MANBIJ, Syria — It’s a weird moment, even by Middle East standards: American military commanders, nearly victorious against the Islamic State, are standing at a hilltop observation post here discussing harassing fire on their Syrian Kurdish partners — from a rebel force that is backed by Turkey, our NATO ally.
America and Turkey have been moving in slow motion toward this collision since the U.S. decided to destroy the Islamic State three and a half years ago. The only Syrian fighters able to do the job were the Kurds, who dubbed themselves the Syrian Democratic Forces. Turkey was furious, claiming that the Kurdish group was “terrorist.” But Ankara could never offer a credible alternative to destroy the Islamic State, so the U.S. pushed on.
How can the U.S. untangle this mess, so it can finish the job against the Islamic State? America needs “dialogue” and “de-escalation” quickly with Turkey, explains Lt. Gen. Paul Funk, the commander of U.S. forces in Syria and Iraq. The Turkish distraction is “not helpful,” he says, because it makes the U.S. and its partners “look into different directions when our focus should be a laser beam on ISIS.” The campaign against the Islamic State is “slowing down,” he warns, and the lull could “allow these people to escape” into Turkey and then to Europe.
Funk speaks to reporters here at an outpost manned by the SDF. A mile and a half west, you can see the berm that marks the forward position of the Turkish-backed rebels. Turkey itself is about 16 miles north. About 40 miles west is the Kurdish zone called Afrin, which Turkish warplanes and artillery have been attacking since late last month.
U.S. Special Operation Forces have done wonders here, working with the SDF to shatter the Islamic State’s control of eastern Syria. But we’re nearing the end of what military power can do. The next step requires diplomacy. It’s encouraging that national security adviser H.R. McMaster is heading to Ankara this weekend. He would be wise to treat the crisis with Turkey as an opportunity — and start the quiet discussions that could lead to an eventual reconciliation of Turkish and American interests.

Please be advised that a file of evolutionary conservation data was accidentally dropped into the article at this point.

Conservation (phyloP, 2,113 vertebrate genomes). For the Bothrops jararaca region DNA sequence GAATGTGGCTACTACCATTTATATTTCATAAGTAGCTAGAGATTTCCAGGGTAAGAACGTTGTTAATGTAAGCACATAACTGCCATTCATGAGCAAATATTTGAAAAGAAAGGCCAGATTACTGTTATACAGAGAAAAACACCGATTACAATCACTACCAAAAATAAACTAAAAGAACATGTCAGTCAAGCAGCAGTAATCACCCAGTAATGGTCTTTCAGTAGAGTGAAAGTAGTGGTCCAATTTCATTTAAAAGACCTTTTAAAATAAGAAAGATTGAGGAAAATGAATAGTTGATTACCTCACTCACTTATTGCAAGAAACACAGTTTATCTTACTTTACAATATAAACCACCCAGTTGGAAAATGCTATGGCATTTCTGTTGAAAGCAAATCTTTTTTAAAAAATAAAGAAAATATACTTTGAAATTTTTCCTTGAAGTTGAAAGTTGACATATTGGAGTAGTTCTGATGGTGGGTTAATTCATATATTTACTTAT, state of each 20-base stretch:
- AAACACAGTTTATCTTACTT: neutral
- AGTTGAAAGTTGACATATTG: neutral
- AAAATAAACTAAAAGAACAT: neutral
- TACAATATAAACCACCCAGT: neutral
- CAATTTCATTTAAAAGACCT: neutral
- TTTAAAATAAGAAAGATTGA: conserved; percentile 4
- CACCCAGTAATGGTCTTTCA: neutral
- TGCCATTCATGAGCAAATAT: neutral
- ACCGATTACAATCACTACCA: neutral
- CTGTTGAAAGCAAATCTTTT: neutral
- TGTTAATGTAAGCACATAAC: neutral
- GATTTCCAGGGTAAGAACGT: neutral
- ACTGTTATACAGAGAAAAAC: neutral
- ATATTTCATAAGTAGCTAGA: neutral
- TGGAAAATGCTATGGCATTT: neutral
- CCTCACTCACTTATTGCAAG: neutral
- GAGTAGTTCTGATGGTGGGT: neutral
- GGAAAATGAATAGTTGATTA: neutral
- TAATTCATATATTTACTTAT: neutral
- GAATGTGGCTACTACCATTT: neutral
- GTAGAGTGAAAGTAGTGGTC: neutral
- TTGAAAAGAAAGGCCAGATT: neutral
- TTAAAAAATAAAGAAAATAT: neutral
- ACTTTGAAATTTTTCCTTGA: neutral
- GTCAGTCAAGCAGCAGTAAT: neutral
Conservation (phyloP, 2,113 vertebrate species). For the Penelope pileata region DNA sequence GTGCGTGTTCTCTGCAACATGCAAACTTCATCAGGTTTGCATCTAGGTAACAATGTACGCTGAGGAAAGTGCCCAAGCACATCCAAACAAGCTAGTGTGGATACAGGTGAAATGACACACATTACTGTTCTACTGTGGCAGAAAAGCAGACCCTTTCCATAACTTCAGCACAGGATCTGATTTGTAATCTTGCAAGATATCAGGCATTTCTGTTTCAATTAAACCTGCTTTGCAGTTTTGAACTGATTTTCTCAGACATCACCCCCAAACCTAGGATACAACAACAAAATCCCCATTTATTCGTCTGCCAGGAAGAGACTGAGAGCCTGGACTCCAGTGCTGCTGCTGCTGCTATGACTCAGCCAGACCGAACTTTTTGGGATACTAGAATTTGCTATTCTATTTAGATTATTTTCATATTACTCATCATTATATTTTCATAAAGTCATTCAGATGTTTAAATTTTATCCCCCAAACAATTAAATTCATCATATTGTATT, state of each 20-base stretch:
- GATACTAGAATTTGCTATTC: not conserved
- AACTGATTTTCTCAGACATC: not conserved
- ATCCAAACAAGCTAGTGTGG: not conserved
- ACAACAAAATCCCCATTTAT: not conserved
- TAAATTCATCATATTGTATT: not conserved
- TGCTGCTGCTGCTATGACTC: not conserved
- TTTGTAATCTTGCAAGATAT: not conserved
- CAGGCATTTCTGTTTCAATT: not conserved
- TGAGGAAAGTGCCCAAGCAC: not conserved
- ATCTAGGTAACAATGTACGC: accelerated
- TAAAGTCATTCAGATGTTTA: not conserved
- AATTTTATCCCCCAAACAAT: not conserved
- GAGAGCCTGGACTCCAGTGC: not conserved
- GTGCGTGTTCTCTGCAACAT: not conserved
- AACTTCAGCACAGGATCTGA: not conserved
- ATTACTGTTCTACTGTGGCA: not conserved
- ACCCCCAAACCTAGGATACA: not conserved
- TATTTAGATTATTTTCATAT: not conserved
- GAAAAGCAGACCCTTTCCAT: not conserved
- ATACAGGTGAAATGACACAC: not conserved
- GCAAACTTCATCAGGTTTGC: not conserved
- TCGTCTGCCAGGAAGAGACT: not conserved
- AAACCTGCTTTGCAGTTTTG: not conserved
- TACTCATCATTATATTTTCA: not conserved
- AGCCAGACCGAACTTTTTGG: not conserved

Manbij illustrates how the battle against the Islamic State was turned by the U.S. and its SDF partners — and what post-Islamic State recovery looks like. The Kurdish-led forces surged across the Euphrates in May 2016 and drove the Islamic State from the city, which had been a key transit point for foreign fighters. The SDF suffered about 300 killed and roughly 1,000 wounded.
The sidewalks of Jalla Street in the center of town were so crowded with shoppers Wednesday that it was easier to walk in the road. In a little stall selling men’s cologne, Fawaz al-Khannem remembers that the favorite scent of Islamic State fighters was a musky fragrance called “Sultan.” Inside the covered market, where the Islamic State once built car bombs, the shops are packed. Women are buying colorful dresses, sparkling with sequins, and ripped jeans.
Adnan al-Jameel, who sells gold jewelry in a small shop in the market, says business has slowed a bit recently because of the rumbling from Turkey. He hopes the Americans stay, despite Turkish threats. Like most people I met here, he seems to accept that Manbij owes its new freedom to the Kurdish-led forces who cleared the town and now steer its governance.
Perhaps the brightest spot in this liberated town is a girl’s school, where students have returned after years in hiding from the Islamic State. Interrupted in the middle of French class, high school seniors talk animatedly about their plans. They’re wearing makeup and vibrant clothes; a girl named Aisha is wearing a pink hijab.
Nothing in the Middle East is ever precisely what it appears. Each victory opens the door to a new problem, but no obstacle is quite as insurmountable as the bellicose rhetoric suggests.
On Wednesday, as Turkish-backed forces were firing at an SDF checkpoint, scores of trucks were queued up to cross from Manbij into the Turkish-controlled zone. Heading into town, there was a traffic jam of hundreds of Kurdish militants returning from a demonstration in Afrin; they had traversed a zone controlled by the Syrian regime, supposedly the Kurds’ enemy. And as Turkish politicians were snarling at America, the Turkish and U.S. militaries continued their daily liaison.
Syrian Kurdish forces have been a brave partner for America, but also an inconvenient one. Abandoning them would be a bad mistake, but it would also be wrong to let the problems so apparent here to keep festering. The U.S. military did its job in Syria. Now it’s time for diplomacy.
David Ignatius can be reached via Twitter: @IgnatiusPost.